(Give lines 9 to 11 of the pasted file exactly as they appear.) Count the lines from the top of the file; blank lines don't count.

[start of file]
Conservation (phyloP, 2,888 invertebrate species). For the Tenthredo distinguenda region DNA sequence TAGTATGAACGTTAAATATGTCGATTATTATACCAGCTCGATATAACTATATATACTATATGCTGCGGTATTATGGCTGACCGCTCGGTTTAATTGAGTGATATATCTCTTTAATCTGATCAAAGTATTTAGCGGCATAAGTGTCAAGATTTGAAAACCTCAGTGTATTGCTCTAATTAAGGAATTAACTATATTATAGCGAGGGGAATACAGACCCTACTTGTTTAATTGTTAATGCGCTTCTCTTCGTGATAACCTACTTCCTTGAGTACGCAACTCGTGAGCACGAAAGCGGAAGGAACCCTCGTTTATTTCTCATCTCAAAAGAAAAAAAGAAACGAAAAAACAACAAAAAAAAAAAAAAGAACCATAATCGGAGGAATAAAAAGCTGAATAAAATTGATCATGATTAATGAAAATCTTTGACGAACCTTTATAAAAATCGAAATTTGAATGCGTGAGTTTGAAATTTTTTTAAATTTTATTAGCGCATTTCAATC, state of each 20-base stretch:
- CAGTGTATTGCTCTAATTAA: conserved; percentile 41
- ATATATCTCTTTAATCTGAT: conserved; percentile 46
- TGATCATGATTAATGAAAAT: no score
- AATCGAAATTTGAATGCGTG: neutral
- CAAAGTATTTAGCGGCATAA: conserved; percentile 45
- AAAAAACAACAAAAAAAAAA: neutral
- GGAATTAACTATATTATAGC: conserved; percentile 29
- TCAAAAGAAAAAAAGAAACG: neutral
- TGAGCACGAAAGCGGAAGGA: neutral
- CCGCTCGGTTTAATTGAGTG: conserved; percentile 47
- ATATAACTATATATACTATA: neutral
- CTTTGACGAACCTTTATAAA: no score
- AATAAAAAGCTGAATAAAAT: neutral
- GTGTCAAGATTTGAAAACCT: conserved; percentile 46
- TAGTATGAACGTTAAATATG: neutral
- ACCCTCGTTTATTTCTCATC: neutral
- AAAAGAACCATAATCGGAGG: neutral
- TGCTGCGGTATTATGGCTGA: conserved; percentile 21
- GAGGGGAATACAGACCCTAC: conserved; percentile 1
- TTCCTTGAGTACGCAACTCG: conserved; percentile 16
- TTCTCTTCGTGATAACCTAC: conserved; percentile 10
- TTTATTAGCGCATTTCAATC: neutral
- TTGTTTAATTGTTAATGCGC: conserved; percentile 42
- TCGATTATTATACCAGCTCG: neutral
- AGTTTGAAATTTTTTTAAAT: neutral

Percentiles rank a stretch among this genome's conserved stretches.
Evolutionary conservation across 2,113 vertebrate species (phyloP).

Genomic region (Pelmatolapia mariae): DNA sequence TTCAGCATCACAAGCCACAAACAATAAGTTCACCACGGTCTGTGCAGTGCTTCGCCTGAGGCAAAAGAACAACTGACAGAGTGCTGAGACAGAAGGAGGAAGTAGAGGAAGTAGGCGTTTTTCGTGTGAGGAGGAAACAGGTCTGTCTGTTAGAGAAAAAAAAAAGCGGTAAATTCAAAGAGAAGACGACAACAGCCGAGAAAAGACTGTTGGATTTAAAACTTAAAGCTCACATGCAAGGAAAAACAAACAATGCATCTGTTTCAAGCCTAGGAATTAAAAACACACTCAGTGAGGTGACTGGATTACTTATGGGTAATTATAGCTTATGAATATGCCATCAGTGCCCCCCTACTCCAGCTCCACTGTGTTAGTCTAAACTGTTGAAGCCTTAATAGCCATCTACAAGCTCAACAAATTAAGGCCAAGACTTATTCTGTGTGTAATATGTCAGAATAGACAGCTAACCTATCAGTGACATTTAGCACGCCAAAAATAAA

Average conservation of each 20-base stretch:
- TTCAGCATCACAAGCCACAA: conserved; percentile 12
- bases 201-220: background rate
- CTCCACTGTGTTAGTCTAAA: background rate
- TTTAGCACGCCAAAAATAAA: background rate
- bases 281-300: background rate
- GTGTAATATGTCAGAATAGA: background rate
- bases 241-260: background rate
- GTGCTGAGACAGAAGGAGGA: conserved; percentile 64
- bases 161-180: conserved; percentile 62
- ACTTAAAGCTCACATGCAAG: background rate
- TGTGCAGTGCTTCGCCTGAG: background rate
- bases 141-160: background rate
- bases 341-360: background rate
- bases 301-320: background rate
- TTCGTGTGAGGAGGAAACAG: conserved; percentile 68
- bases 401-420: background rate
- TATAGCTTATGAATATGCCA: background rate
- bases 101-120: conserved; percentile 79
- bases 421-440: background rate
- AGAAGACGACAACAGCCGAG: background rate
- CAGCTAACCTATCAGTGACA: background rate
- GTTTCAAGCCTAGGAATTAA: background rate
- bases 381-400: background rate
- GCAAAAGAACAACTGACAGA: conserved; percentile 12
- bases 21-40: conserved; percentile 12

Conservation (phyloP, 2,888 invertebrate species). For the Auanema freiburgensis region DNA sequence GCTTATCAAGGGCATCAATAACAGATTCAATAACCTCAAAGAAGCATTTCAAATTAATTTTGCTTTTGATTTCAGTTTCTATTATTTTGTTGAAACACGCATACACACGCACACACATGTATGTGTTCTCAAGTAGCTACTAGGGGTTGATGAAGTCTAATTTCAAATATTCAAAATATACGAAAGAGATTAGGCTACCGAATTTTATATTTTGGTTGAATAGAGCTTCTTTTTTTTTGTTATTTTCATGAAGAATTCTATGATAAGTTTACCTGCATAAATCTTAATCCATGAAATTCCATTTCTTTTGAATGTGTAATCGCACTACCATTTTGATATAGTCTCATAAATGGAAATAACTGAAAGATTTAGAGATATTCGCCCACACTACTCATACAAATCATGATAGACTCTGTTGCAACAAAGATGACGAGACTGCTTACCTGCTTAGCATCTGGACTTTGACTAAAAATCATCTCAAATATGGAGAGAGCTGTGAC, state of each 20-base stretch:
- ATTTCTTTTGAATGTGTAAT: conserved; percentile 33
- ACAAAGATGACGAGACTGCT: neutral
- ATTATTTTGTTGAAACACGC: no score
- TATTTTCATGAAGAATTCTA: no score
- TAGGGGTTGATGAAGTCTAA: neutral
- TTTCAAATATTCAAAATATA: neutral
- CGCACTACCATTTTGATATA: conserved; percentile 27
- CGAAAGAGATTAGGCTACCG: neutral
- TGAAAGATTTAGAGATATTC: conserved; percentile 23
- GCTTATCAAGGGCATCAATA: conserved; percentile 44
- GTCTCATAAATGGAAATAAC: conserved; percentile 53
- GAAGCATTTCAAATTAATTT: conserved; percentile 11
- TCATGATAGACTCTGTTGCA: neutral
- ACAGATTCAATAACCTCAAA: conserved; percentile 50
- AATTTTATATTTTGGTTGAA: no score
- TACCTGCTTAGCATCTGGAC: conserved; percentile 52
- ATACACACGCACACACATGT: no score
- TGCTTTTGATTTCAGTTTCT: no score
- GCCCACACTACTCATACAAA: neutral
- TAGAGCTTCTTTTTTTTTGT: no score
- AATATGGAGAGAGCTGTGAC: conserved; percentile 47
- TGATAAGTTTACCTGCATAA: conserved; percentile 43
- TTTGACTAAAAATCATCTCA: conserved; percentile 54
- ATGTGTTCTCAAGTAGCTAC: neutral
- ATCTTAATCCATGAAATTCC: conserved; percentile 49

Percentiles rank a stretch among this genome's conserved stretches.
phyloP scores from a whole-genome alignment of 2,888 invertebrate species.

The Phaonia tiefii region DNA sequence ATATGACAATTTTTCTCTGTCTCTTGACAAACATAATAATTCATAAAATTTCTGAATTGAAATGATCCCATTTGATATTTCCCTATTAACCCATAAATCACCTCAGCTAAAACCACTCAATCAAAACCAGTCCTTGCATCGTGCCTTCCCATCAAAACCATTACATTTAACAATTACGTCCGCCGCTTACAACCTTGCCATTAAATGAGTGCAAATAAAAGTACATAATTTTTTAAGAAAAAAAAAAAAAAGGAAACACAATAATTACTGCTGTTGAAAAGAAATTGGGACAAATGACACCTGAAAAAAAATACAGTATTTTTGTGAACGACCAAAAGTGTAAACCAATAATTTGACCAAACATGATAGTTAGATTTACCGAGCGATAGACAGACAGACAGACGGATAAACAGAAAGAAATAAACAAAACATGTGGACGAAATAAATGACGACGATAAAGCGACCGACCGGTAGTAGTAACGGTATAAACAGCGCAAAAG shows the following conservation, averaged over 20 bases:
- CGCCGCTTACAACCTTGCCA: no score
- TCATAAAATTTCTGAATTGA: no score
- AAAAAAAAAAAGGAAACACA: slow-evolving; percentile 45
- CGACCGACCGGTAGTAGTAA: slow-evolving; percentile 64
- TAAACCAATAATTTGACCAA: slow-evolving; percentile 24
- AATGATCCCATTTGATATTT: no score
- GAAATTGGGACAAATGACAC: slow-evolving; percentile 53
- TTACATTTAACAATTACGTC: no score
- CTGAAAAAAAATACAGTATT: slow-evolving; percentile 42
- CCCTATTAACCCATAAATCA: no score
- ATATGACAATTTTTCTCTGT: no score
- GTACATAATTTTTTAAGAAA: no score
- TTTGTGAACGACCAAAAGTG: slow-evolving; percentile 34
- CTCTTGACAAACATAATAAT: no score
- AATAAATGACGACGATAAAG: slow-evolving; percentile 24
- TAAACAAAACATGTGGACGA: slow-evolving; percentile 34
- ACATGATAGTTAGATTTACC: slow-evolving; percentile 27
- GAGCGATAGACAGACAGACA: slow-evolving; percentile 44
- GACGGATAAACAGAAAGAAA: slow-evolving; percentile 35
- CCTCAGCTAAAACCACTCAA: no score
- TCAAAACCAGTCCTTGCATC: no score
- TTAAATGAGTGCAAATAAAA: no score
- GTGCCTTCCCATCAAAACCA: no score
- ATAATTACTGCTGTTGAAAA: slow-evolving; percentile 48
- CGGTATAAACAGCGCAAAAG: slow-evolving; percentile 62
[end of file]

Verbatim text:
- TCAAAAGAAAAAAAGAAACG: neutral
- TGAGCACGAAAGCGGAAGGA: neutral
- CCGCTCGGTTTAATTGAGTG: conserved; percentile 47